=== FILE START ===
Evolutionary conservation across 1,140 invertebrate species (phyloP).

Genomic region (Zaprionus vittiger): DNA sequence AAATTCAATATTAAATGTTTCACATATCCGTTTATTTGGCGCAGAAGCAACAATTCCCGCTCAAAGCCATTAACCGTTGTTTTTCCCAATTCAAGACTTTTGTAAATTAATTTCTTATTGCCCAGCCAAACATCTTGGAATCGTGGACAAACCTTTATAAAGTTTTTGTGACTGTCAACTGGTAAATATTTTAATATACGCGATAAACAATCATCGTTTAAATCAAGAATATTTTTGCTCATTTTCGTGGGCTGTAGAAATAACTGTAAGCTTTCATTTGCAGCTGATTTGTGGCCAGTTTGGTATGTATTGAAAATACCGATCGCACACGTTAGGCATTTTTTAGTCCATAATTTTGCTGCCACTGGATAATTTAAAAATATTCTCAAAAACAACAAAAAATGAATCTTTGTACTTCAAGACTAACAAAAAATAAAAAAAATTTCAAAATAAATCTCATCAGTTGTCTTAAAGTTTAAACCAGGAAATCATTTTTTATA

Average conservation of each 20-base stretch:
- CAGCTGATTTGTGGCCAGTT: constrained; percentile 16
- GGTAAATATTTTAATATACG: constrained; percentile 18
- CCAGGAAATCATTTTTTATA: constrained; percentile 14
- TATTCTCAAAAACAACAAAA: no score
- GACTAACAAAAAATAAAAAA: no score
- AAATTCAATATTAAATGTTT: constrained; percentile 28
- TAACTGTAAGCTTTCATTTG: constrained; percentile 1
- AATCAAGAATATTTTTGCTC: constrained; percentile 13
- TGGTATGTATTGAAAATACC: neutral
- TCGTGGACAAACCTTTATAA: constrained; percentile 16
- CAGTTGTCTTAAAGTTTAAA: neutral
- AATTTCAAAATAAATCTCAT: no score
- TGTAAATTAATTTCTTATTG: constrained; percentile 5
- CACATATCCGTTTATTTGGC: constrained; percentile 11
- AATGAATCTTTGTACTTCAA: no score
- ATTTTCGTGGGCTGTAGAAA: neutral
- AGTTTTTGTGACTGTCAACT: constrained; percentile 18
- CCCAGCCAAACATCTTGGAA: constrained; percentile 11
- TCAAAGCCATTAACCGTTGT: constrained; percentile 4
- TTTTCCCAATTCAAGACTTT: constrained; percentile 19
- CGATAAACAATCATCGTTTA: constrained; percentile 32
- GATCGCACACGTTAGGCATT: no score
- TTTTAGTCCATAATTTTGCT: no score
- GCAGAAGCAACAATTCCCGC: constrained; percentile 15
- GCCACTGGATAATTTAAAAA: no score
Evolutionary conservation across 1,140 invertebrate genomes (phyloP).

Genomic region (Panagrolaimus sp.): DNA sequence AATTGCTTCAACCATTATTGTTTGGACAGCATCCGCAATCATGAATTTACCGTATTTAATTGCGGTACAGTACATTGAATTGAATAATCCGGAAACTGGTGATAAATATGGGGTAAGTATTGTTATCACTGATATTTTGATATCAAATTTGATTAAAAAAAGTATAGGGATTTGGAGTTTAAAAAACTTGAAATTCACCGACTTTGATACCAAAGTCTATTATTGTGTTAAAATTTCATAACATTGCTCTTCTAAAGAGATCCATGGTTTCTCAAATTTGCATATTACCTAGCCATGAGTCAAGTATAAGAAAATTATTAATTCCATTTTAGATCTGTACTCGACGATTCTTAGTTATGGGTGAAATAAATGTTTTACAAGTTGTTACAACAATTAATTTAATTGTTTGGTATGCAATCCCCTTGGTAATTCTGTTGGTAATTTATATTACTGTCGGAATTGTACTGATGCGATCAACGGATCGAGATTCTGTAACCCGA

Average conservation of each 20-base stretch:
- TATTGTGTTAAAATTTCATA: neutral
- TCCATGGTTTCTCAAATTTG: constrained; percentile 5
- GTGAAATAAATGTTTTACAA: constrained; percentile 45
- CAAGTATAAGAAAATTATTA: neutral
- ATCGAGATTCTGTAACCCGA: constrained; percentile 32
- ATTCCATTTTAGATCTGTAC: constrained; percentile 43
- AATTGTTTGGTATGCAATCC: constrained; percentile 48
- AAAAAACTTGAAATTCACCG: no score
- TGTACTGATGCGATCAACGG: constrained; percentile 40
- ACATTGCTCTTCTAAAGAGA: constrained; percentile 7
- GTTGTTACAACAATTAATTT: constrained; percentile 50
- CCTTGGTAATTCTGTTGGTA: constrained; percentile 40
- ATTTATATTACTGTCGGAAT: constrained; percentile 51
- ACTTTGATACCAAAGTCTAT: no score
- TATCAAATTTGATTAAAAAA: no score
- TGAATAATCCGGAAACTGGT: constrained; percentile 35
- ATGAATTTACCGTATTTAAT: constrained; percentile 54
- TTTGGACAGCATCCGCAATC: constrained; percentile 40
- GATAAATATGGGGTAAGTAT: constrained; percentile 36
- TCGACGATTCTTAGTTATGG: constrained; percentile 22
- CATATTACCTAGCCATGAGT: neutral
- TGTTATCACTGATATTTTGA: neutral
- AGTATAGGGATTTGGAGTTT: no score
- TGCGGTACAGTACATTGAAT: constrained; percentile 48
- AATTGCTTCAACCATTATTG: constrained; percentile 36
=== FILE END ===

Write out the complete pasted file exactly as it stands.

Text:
Evolutionary conservation across 1,140 invertebrate species (phyloP).

Genomic region (Zaprionus vittiger): DNA sequence AAATTCAATATTAAATGTTTCACATATCCGTTTATTTGGCGCAGAAGCAACAATTCCCGCTCAAAGCCATTAACCGTTGTTTTTCCCAATTCAAGACTTTTGTAAATTAATTTCTTATTGCCCAGCCAAACATCTTGGAATCGTGGACAAACCTTTATAAAGTTTTTGTGACTGTCAACTGGTAAATATTTTAATATACGCGATAAACAATCATCGTTTAAATCAAGAATATTTTTGCTCATTTTCGTGGGCTGTAGAAATAACTGTAAGCTTTCATTTGCAGCTGATTTGTGGCCAGTTTGGTATGTATTGAAAATACCGATCGCACACGTTAGGCATTTTTTAGTCCATAATTTTGCTGCCACTGGATAATTTAAAAATATTCTCAAAAACAACAAAAAATGAATCTTTGTACTTCAAGACTAACAAAAAATAAAAAAAATTTCAAAATAAATCTCATCAGTTGTCTTAAAGTTTAAACCAGGAAATCATTTTTTATA

Average conservation of each 20-base stretch:
- CAGCTGATTTGTGGCCAGTT: constrained; percentile 16
- GGTAAATATTTTAATATACG: constrained; percentile 18
- CCAGGAAATCATTTTTTATA: constrained; percentile 14
- TATTCTCAAAAACAACAAAA: no score
- GACTAACAAAAAATAAAAAA: no score
- AAATTCAATATTAAATGTTT: constrained; percentile 28
- TAACTGTAAGCTTTCATTTG: constrained; percentile 1
- AATCAAGAATATTTTTGCTC: constrained; percentile 13
- TGGTATGTATTGAAAATACC: neutral
- TCGTGGACAAACCTTTATAA: constrained; percentile 16
- CAGTTGTCTTAAAGTTTAAA: neutral
- AATTTCAAAATAAATCTCAT: no score
- TGTAAATTAATTTCTTATTG: constrained; percentile 5
- CACATATCCGTTTATTTGGC: constrained; percentile 11
- AATGAATCTTTGTACTTCAA: no score
- ATTTTCGTGGGCTGTAGAAA: neutral
- AGTTTTTGTGACTGTCAACT: constrained; percentile 18
- CCCAGCCAAACATCTTGGAA: constrained; percentile 11
- TCAAAGCCATTAACCGTTGT: constrained; percentile 4
- TTTTCCCAATTCAAGACTTT: constrained; percentile 19
- CGATAAACAATCATCGTTTA: constrained; percentile 32
- GATCGCACACGTTAGGCATT: no score
- TTTTAGTCCATAATTTTGCT: no score
- GCAGAAGCAACAATTCCCGC: constrained; percentile 15
- GCCACTGGATAATTTAAAAA: no score
Evolutionary conservation across 1,140 invertebrate genomes (phyloP).

Genomic region (Panagrolaimus sp.): DNA sequence AATTGCTTCAACCATTATTGTTTGGACAGCATCCGCAATCATGAATTTACCGTATTTAATTGCGGTACAGTACATTGAATTGAATAATCCGGAAACTGGTGATAAATATGGGGTAAGTATTGTTATCACTGATATTTTGATATCAAATTTGATTAAAAAAAGTATAGGGATTTGGAGTTTAAAAAACTTGAAATTCACCGACTTTGATACCAAAGTCTATTATTGTGTTAAAATTTCATAACATTGCTCTTCTAAAGAGATCCATGGTTTCTCAAATTTGCATATTACCTAGCCATGAGTCAAGTATAAGAAAATTATTAATTCCATTTTAGATCTGTACTCGACGATTCTTAGTTATGGGTGAAATAAATGTTTTACAAGTTGTTACAACAATTAATTTAATTGTTTGGTATGCAATCCCCTTGGTAATTCTGTTGGTAATTTATATTACTGTCGGAATTGTACTGATGCGATCAACGGATCGAGATTCTGTAACCCGA

Average conservation of each 20-base stretch:
- TATTGTGTTAAAATTTCATA: neutral
- TCCATGGTTTCTCAAATTTG: constrained; percentile 5
- GTGAAATAAATGTTTTACAA: constrained; percentile 45
- CAAGTATAAGAAAATTATTA: neutral
- ATCGAGATTCTGTAACCCGA: constrained; percentile 32
- ATTCCATTTTAGATCTGTAC: constrained; percentile 43
- AATTGTTTGGTATGCAATCC: constrained; percentile 48
- AAAAAACTTGAAATTCACCG: no score
- TGTACTGATGCGATCAACGG: constrained; percentile 40
- ACATTGCTCTTCTAAAGAGA: constrained; percentile 7
- GTTGTTACAACAATTAATTT: constrained; percentile 50
- CCTTGGTAATTCTGTTGGTA: constrained; percentile 40
- ATTTATATTACTGTCGGAAT: constrained; percentile 51
- ACTTTGATACCAAAGTCTAT: no score
- TATCAAATTTGATTAAAAAA: no score
- TGAATAATCCGGAAACTGGT: constrained; percentile 35
- ATGAATTTACCGTATTTAAT: constrained; percentile 54
- TTTGGACAGCATCCGCAATC: constrained; percentile 40
- GATAAATATGGGGTAAGTAT: constrained; percentile 36
- TCGACGATTCTTAGTTATGG: constrained; percentile 22
- CATATTACCTAGCCATGAGT: neutral
- TGTTATCACTGATATTTTGA: neutral
- AGTATAGGGATTTGGAGTTT: no score
- TGCGGTACAGTACATTGAAT: constrained; percentile 48
- AATTGCTTCAACCATTATTG: constrained; percentile 36